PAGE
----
Barley straw shows potential as transport biofuel raw material

Wednesday, 07 October, 2015

Barley straw shows potential as transport biofuel raw material

The hemicellulose sugars of barley straw can be effectively fermented into biobutanol when starch is added during the pretreatment or fermentation process, according to a study from the University of Eastern Finland.

Seeking to find alternatives to ethanol as a fuel, the study established optimal pretreatment conditions for turning straw lignocellulose and barley starch into fermentable sugars that can be used in the production of biobutanol. The hemicellulose sugars of barley straw (eg, xylose) released during pretreatment can be effectively fermented into biobutanol when starch is added to the fermentation broth.

The study found that the cooperation of xylanase and surfactants with cellulase during the hydrolysis of straw significantly increased the efficiency of cellulose utilisation in butanol fermentation. Moreover, the pretreatment liquor of fresh barley silage was efficiently used for butanol fermentation, indicating the feasibility of green field biomass preservation via a silage technique in biorefining processes.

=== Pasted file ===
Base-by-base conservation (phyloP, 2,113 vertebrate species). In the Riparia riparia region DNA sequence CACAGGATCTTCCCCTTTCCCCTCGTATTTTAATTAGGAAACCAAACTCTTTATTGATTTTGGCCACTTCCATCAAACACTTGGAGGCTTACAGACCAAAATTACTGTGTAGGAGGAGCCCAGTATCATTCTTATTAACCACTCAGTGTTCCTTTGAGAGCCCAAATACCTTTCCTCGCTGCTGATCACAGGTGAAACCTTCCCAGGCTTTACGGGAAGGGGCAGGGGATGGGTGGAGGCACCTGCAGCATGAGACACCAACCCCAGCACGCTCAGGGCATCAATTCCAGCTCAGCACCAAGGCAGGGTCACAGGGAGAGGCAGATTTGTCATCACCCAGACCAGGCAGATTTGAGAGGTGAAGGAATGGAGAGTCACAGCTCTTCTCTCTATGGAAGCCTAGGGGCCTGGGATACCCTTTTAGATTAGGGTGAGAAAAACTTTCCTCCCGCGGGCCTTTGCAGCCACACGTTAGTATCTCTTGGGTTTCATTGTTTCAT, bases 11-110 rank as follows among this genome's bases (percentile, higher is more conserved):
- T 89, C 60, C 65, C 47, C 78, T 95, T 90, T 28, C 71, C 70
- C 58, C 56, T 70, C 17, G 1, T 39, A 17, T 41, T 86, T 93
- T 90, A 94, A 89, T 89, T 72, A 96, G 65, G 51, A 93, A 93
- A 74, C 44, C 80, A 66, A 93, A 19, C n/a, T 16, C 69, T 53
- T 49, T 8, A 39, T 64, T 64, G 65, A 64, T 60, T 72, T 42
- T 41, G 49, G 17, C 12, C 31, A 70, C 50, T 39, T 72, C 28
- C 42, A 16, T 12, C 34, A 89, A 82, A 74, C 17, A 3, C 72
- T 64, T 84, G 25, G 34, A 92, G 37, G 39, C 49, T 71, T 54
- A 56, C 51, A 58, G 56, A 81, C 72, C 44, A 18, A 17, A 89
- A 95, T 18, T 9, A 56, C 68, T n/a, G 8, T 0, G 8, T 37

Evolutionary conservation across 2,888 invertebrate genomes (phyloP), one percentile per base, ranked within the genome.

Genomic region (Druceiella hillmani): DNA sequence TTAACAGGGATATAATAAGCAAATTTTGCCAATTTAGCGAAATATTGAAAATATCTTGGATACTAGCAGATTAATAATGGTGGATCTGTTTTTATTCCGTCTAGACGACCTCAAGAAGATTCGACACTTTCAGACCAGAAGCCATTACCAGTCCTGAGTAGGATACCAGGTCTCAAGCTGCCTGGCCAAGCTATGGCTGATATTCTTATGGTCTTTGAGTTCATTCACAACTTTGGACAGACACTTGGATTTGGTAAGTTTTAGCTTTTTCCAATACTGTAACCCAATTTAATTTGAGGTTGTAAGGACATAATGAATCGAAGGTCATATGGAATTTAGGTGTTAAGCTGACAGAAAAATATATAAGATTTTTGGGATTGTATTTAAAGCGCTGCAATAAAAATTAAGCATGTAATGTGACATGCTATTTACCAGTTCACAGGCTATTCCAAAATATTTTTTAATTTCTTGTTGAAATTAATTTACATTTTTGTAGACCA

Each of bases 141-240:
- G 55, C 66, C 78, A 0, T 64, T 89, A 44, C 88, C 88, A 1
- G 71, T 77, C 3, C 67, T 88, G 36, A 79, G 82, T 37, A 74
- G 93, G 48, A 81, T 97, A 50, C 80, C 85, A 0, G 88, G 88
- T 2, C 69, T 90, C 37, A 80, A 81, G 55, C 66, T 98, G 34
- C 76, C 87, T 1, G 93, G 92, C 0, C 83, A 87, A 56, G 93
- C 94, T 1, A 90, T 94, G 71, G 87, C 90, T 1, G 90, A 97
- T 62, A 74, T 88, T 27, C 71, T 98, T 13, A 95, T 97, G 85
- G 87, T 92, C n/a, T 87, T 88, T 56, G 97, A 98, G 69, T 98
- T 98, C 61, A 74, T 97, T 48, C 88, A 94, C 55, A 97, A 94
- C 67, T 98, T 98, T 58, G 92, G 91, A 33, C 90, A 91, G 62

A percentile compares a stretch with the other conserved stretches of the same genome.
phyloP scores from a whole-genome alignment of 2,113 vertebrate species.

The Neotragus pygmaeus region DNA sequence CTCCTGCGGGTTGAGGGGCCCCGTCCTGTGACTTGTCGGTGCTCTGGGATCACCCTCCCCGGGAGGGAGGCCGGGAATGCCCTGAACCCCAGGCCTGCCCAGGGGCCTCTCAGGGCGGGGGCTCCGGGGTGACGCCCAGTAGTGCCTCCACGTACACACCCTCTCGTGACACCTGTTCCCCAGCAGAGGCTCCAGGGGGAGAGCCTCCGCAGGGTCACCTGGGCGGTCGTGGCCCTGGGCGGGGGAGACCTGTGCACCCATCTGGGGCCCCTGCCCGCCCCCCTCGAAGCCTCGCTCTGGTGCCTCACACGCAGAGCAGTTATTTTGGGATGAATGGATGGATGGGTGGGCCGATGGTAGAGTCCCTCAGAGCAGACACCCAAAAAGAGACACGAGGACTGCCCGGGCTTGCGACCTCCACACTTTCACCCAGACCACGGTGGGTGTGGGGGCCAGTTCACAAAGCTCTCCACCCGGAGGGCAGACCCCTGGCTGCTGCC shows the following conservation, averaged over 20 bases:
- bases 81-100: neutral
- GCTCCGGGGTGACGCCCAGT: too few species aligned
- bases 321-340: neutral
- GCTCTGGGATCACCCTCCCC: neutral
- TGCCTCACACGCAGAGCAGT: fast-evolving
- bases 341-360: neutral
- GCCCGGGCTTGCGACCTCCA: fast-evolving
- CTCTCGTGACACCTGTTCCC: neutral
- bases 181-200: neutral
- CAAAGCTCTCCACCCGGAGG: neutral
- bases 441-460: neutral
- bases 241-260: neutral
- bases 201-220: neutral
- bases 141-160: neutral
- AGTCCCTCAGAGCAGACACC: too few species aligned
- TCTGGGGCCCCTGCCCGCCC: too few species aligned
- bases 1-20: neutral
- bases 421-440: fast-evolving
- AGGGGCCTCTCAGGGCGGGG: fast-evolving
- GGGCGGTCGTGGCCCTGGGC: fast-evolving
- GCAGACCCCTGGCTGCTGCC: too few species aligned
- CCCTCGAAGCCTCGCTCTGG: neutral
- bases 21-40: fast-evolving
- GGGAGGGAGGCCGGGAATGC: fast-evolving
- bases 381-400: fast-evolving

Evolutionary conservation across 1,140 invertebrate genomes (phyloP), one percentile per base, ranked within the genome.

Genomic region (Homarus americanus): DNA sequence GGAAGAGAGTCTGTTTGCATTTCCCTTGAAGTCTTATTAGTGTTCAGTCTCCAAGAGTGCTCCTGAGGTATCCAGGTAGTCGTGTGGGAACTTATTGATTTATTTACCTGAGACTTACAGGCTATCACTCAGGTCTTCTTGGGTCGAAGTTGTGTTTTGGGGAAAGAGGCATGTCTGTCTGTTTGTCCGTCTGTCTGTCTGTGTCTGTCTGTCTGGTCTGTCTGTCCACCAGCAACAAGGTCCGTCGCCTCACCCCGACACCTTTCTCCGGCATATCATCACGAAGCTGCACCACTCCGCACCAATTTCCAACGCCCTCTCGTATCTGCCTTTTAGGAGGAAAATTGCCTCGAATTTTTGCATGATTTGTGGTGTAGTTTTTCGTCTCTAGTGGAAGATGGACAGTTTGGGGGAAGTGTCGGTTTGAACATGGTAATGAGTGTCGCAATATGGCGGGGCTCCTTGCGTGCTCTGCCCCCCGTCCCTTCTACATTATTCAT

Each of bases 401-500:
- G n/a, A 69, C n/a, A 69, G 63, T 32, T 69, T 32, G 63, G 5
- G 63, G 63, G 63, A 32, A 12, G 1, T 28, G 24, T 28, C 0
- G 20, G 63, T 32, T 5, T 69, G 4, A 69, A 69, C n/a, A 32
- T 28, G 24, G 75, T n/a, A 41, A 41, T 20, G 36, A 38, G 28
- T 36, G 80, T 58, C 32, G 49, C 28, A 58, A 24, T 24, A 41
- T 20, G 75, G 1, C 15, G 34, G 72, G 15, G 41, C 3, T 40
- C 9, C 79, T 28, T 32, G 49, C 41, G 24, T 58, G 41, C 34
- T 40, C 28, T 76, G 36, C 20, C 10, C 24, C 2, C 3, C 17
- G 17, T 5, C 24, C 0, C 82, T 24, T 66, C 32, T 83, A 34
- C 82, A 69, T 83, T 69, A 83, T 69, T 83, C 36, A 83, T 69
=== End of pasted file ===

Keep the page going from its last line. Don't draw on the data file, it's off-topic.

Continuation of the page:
In recent years, climate change has attracted widespread interest in biorefining and, in particular, the transport of biofuels production. Butanol as a competitive renewable biofuel is superior to ethanol in many aspects, with higher energy density, lower volatility and hygroscopicity and less corrosion to existing infrastructure. Importantly, it can be directly used in automobile engines without modification.

At present, sugar- or starch-based biomass (sugarcane molasses, corn and wheat) are the main feedstocks for butanol production. The climatic and social sustainability of large-scale fuel production from these raw materials is under wide-ranging debate. The possible solution for obtaining enough fermentable substrates is the efficient utilisation of the plentiful lignocellulosic biomass available on Earth. Barley has been regarded as a good supplement to corn biofuel production, as well as a replacement for the production of biofuels.

Image credit: © Chidsey

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